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Opinion: Combat Sports Tribalism is Stupid

Tribalism and drawing lines is often a stupid, dangerous, and nonsensical thing. We see that in the larger world every day and the world of combat sports is in no way immune to that.

Throughout the promotion and aftermath of the Mayweather-McGregor bonanza, there has been this entire thread of boxing vs MMA, with boxing fans, fighters, and pundits first mocking parts of McGregor’s preparation, and then revealing in his defeat, as if Mayweather’s victory is the solidifying of the superiority of boxing. Many did the same after former multiple time boxing world champion Holly Holm dethroned UFC Women’s Bantamweight Champion Ronda Rousey.

MMA fans are nowhere near innocent in this either. With the seemingly inevitable transition of Rousey into the WWE, MMA fans are raising their pitchforks towards pro wrestling, mocking its fans and practitioners, with many seeing Rousey’s, as well as her friend Shayna Baszler’s move into pro wrestling as a pathetic action worthy of derision. (None have done this to former UFC fighter Matt Riddle, who may be the biggest star in all of indy wrestling. Sexism much?) Those who do this, from Joe Rogan down, fail to see that MMA and pro wrestling have much of the same roots and that the  two have been intermarried since the first UFC onward, and always will.

There was someone else that was long guilty of this combat sports tribalism—me. Growing up as a Mexican-American, watching boxing has been part of my life since I was six years old. For whatever reason, at age seventeen, I became obsessed with watching and studying boxing. I was part of the last generation to grab Ring magazine from the newsstand every month; I watched Friday Night Fights on ESPN2 every week, and never missed a fight on HBO. When YouTube came around about ten years ago, it was Christmas every day.

At the same time, the UFC was beginning to explode in popularity, and I dismissed it out of hand. I was the layperson who didn’t understand grappling, mocked the often substandard boxing (I never saw BJ Penn back then), and thought the idea of punching a guy while he was down was one I wasn’t used to. I didn’t get it, and I was an ass about it. The only time my interest was piqued was when someone like Ken Shamrock or Tito Ortiz or anyone with pro wrestling ties was involved.

There were some glimpses through the wall I had built for myself. Watching Leonardo Garcia from my hometown of Lubbock, Texas fight in the WEC was one, as was the transition of Brock Lesnar from WWE into MMA (I resented Brock for the way he left WWE and REALLY wanted him to see him get his ass kicked). When it ended up being someone who looked and sounded like me— Cain Velasquez, I rejoiced with my other MexAmer friends that one of our own had made it to the top. And while I knew who guys like Georges St. Pierre and Urijah Faber and Anderson Silva were and maybe have grudgingly enjoyed a UFC Fight every now and then, boxing was better and no one could tell me different, especially at a time when Manny Pacquiao was knocking everybody out.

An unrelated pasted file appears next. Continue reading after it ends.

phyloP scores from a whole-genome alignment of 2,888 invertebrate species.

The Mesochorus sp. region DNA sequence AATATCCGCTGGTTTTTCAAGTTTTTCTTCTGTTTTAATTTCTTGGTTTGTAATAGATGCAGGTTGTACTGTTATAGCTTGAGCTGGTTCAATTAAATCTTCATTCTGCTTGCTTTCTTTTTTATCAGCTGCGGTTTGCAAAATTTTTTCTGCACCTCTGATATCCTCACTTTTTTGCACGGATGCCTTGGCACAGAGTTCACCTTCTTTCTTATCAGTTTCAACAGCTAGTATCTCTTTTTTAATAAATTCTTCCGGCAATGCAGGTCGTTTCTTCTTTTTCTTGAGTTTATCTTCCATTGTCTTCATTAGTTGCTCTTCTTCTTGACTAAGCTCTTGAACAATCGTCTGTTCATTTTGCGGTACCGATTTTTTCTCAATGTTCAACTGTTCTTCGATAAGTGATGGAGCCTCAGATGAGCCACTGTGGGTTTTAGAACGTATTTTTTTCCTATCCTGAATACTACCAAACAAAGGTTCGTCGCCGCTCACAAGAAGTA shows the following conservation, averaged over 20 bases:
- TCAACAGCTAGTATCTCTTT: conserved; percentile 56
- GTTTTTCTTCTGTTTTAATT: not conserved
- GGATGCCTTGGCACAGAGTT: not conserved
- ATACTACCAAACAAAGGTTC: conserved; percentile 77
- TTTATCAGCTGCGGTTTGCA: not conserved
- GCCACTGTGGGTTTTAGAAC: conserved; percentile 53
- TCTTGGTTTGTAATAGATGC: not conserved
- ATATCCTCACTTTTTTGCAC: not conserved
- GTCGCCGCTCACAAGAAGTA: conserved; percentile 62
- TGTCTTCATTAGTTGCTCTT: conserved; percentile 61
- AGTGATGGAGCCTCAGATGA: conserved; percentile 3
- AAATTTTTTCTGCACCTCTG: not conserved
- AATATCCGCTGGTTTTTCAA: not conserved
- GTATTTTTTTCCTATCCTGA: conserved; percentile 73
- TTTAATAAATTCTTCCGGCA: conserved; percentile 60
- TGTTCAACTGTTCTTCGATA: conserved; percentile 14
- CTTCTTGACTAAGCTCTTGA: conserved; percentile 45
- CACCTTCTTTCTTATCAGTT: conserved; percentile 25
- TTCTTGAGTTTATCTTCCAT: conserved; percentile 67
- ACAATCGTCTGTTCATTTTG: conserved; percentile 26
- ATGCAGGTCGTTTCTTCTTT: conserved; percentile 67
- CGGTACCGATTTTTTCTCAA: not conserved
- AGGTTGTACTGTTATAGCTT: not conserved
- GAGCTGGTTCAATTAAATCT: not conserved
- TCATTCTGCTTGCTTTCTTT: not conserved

And then Ronda Rousey came along.

Yes, Rousey was the fighter who got me into MMA. Like a lot of people, the vision of this very attractive women ripping girls arms out of their sockets was something that couldn’t be ignored, that got my ass in front of the TV every time she fought. She made you pay attention; what Jim Ross calls the IT factor. And then I started discovering other fighters I really liked watching like Chris Weidman and Frankie Edgar, Cowboy Cerrone and Miesha Tate. Most importantly, Rousey got me wanting to learn how to do an armbar, so I finally took my ass to Extreme Martial Arts in Amarillo, Texas and started learning Jiu-Jitsu, kickboxing, and boxing. As much I had loved boxing, no boxer even made me go to the gym and learn. Rousey did.

Once I began to understand different positions and strategies and why fighters did things the way that they did them, watching MMA became much more fun for me. Plus, having people around me that enjoyed it didn’t hurt matters either. Now, two years after I started training, I hardly ever miss a UFC or Invicta card; I watch LFA cards whenever I can, and I’m even trying to give Bellator a chance (but damn, I feel like I’m watching Monday Nitro from 2000 sometimes when I do. Sheesh.) I’m not training currently, which breaks my damn heart, but martial arts changed my life in the way it has so many others. I love it.

That being said, I’m continually annoyed by the back and forth between boxing and MMA, and between MMA and pro wrestling. Of course, it’s a symptom of the extremism of the larger world in a sense, but can’t everyone just everything—I mean, we do at Fightbooth!

I think we waste a lot of time doing this and lose sense of what important—watching people beat the crap out of each other—scripted and nonscripted. I know that’s what I did. I missed so many great UFC fights because I was too busy hating it. Thankfully, we have Fight Pass now, and I can catch up.

I’m currently doing a thing where I’m watching every UFC from 100 to 200, (on 111) mostly while doing my cardio at the gym or to wake me at the beginning of the day. (Who needs Good Morning America) I’m catching up on all the fights and stories that I missed. Randy Couture vs Minotauro Nogueria. Shogun vs Machida. The rise of Cain Velasquez. The saga of Michael Bisping. And I love it. Yet I still watch NXT every week and love my This Is Progress and my Smackdown Live. I am still hyped beyond words for the #Superfly card on HBO and for Canelo-Golovkin. You can love all three people! I, for one, am much better for it…

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